Peyronie Disease

depressed man, hands folded

Peyronie Disease

Peyronie’s disease, a condition of
uncertain cause, is characterized by a plaque, or hard lump, that forms on the
penis. The plaque develops on the upper or lower side of the penis in layers
containing erectile tissue. It begins as a localized inflammation and can
develop into a hardened scar.

Cases of Peyronie’s disease range from mild
to severe. Symptoms may develop slowly or appear overnight. In severe cases, the
hardened plaque reduces flexibility, causing pain and forcing the penis to bend
or arc during erection. In many cases, the pain decreases over time, but the
bend in the penis may remain a problem, making sexual intercourse difficult. The
sexual problems that result can disrupt a couple’s physical and emotional
relationship and lead to lowered self-esteem in the man. In a small percentage
of patients with the milder form of the disease, inflammation may resolve
without causing significant pain or permanent bending.

The plaque itself is benign, or
noncancerous. A plaque on the top of the shaft (most common) causes the penis to
bend upward; a plaque on the underside causes it to bend downward. In some
cases, the plaque develops on both top and bottom, leading to indentation and
shortening of the penis. At times, pain, bending, and emotional distress
prohibit sexual intercourse.

One study found Peyronie’s disease in 1
percent of men. Although the disease occurs mostly in middle age, younger and
older men can develop it. About 30 percent of men with Peyronie’s disease
develop fibrosis (hardened cells) in other elastic tissues of the body, such as
on the hand or foot. A common example is a condition known as Dupuytren’s
contracture of the hand. In some cases, men who are related by blood tend to
develop Peyronie’s disease, which suggests that genetic factors might make a man
vulnerable to the disease.

Men with Peyronie’s disease usually seek
medical attention because of painful erections and difficulty with intercourse.
Since the cause of the disease and its development are not well understood,
doctors treat the disease empirically; that is, they prescribe and continue
methods that seem to help. The goal of therapy is to keep the Peyronie’s patient
sexually active. Providing education about the disease and its course often is
all that is required. No strong evidence shows that any treatment other than
surgery is effective. Experts usually recommend surgery only in long-term cases
in which the disease is stabilized and the deformity prevents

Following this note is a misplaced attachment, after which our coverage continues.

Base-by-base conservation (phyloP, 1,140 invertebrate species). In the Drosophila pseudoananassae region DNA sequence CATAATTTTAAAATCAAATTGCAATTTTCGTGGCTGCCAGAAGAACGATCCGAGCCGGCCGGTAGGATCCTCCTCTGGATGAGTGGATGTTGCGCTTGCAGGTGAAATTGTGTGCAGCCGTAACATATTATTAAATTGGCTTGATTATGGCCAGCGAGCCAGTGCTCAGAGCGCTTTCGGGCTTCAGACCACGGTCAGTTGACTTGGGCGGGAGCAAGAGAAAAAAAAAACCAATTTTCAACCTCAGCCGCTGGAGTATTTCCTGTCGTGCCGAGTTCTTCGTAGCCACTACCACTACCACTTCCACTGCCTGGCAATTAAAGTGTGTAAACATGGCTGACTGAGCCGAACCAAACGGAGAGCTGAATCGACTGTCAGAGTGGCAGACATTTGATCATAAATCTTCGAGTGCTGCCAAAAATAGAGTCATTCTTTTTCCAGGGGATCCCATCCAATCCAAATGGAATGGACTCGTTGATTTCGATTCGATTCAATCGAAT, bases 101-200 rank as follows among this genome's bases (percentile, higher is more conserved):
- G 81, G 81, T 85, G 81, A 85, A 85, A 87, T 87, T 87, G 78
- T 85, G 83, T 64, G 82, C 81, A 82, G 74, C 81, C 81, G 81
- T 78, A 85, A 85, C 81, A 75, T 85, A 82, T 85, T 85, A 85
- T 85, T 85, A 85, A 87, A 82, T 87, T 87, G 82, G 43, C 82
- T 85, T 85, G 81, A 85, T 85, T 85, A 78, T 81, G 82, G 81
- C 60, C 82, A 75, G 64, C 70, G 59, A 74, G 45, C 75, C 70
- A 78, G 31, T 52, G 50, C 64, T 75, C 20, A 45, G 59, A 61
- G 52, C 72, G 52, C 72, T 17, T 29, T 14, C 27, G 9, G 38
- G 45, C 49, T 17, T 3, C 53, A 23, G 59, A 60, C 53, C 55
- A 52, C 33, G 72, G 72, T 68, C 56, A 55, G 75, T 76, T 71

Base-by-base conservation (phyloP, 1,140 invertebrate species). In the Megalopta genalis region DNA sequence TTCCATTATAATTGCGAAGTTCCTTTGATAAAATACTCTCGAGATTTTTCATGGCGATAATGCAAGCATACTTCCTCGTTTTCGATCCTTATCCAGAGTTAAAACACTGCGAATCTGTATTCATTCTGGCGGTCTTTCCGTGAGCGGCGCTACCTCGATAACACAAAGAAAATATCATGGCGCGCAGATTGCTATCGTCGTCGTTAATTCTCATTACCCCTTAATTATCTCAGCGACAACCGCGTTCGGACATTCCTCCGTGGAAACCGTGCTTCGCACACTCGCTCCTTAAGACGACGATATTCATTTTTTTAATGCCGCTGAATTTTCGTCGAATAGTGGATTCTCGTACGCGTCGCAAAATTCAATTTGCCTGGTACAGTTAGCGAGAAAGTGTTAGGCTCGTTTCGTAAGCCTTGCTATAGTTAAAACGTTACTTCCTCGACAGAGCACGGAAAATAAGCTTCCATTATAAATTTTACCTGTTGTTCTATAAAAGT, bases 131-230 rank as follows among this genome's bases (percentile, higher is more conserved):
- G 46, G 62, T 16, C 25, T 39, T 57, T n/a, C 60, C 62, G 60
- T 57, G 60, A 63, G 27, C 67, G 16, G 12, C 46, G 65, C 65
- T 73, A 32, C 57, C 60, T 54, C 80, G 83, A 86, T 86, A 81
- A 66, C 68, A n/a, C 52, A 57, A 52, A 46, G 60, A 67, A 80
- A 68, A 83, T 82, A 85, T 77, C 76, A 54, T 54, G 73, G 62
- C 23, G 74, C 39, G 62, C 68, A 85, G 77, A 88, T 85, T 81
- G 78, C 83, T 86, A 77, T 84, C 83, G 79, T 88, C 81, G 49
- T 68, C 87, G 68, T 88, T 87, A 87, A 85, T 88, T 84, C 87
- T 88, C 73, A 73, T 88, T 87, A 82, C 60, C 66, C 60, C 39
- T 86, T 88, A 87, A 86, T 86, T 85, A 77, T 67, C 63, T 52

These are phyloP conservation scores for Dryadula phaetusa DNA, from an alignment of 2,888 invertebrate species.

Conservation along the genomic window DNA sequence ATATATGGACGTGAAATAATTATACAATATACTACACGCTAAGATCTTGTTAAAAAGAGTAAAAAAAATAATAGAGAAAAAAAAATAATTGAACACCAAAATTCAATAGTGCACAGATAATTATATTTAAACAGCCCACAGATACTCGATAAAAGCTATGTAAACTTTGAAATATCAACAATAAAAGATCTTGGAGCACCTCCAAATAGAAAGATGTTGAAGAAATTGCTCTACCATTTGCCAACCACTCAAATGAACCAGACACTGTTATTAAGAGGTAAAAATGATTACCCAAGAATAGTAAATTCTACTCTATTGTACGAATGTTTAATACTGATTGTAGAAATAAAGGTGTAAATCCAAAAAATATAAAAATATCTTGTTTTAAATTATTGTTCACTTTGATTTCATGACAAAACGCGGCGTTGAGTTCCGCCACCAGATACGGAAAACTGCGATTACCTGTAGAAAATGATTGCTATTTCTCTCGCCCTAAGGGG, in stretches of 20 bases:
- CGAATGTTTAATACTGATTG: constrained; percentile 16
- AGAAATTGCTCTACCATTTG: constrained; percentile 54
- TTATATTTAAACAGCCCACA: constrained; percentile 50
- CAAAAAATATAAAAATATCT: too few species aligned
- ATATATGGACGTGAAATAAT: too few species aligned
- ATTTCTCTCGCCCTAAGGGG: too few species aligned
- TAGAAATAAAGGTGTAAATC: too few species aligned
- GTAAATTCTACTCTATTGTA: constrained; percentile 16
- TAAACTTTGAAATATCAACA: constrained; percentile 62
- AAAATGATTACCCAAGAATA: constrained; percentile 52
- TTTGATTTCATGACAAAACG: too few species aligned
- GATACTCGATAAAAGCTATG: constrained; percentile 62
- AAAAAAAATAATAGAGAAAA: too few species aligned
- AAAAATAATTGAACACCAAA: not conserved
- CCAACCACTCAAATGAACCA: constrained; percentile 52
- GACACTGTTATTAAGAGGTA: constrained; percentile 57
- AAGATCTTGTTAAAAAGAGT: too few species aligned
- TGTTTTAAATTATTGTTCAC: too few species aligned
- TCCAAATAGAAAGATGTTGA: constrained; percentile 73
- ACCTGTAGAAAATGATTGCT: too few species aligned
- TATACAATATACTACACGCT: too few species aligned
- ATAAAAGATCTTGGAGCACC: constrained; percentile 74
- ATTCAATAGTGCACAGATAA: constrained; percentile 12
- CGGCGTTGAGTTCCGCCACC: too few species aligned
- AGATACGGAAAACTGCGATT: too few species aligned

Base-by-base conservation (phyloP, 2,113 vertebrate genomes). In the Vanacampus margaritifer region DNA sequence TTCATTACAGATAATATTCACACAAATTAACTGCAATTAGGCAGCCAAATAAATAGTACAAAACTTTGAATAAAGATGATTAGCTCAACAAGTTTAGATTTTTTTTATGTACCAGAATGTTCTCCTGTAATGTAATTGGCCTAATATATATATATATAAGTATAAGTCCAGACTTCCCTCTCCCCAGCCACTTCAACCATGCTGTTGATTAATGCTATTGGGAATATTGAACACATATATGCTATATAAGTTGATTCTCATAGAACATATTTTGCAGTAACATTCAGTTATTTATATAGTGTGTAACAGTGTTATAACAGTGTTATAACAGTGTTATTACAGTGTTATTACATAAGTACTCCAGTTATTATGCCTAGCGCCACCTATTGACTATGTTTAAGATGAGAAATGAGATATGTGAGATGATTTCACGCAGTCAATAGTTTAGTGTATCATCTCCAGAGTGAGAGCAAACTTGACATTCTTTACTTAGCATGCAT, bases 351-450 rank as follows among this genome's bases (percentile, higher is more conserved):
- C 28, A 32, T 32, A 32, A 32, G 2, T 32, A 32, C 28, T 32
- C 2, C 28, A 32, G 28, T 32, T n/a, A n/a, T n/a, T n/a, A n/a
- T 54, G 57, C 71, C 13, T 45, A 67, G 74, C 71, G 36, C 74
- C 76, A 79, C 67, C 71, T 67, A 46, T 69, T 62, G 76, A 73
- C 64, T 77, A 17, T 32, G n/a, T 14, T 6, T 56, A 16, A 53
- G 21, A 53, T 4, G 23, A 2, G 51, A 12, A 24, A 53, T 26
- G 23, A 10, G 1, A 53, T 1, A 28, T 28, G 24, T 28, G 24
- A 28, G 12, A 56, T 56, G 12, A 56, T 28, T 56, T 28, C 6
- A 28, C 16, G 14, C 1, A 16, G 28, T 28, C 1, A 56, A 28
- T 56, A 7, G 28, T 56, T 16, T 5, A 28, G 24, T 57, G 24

intercourse.

A French surgeon, François de la Peyronie,
first described Peyronie’s disease in 1743. The problem was noted in print as
early as 1687. Early writers classified it as a form of impotence, now called
erectile dysfunction (ED). Peyronie’s disease can be associated with ED;
however, experts now recognize ED as only one factor associated with the
disease—a factor that is not always present.

Course of the Disease

Many researchers believe the plaque of
Peyronie’s disease develops following trauma (hitting or bending) that causes
localized bleeding inside the penis. Two chambers known as the corpora
cavernosa
run the length of the penis. The inner-surface membrane of the
chambers is a sheath of elastic fibers. A connecting tissue, called a septum,
runs between the two chambers and attaches at the top and
bottom.

If the penis is abnormally bumped or bent,
an area where the septum attaches to the elastic fibers may stretch beyond a
limit, injuring the lining of the erectile chamber and, for example, rupturing
small blood vessels. As a result of aging, diminished elasticity near the point
of attachment of the septum might increase the chances of
injury.

The damaged area might heal slowly or
abnormally for two reasons: repeated trauma and a minimal amount of blood flow
in the sheath-like fibers. In cases that heal within about a year, the plaque
does not advance beyond an initial inflammatory phase. In cases that persist for
years, the plaque undergoes fibrosis, or formation of tough fibrous tissue, and
even calcification, or formation of calcium deposits.

While trauma might explain acute cases of
Peyronie’s disease, it does not explain why most cases develop slowly and with
no apparent traumatic event. It also does not explain why some cases disappear
quickly or why similar conditions such as Dupuytren’s contracture do not seem to
result from severe trauma.

Some researchers theorize that Peyronie’s
disease may be an autoimmune disorder.

Diagnosis and Evaluation

Doctors can usually diagnose Peyronie’s
disease based on a physical examination. The plaque is visible and palpable
whether the penis is flaccid or erect. Full evaluation, however, may require
examination during erection to determine the severity of the curvature. The
erection may be induced by injecting medicine into the penis or through
self-stimulation. Some patients may eliminate the need to induce an erection in
the doctor’s office by taking a digital or Polaroid picture in the home. The
examination may include an ultrasound scan of the penis to pinpoint the location
and extent of the plaque and evaluate blood flow throughout the
penis

Treatment

Because the course of Peyronie’s disease is
different in each patient and because some patients experience improvement
without treatment, medical experts suggest waiting 1 to 2 years or longer before
attempting to correct it surgically. During that wait, patients often are
willing to undergo treatments whose effectiveness has not been
proven.

Experimental
Treatments

Some researchers have given vitamin E
orally to men

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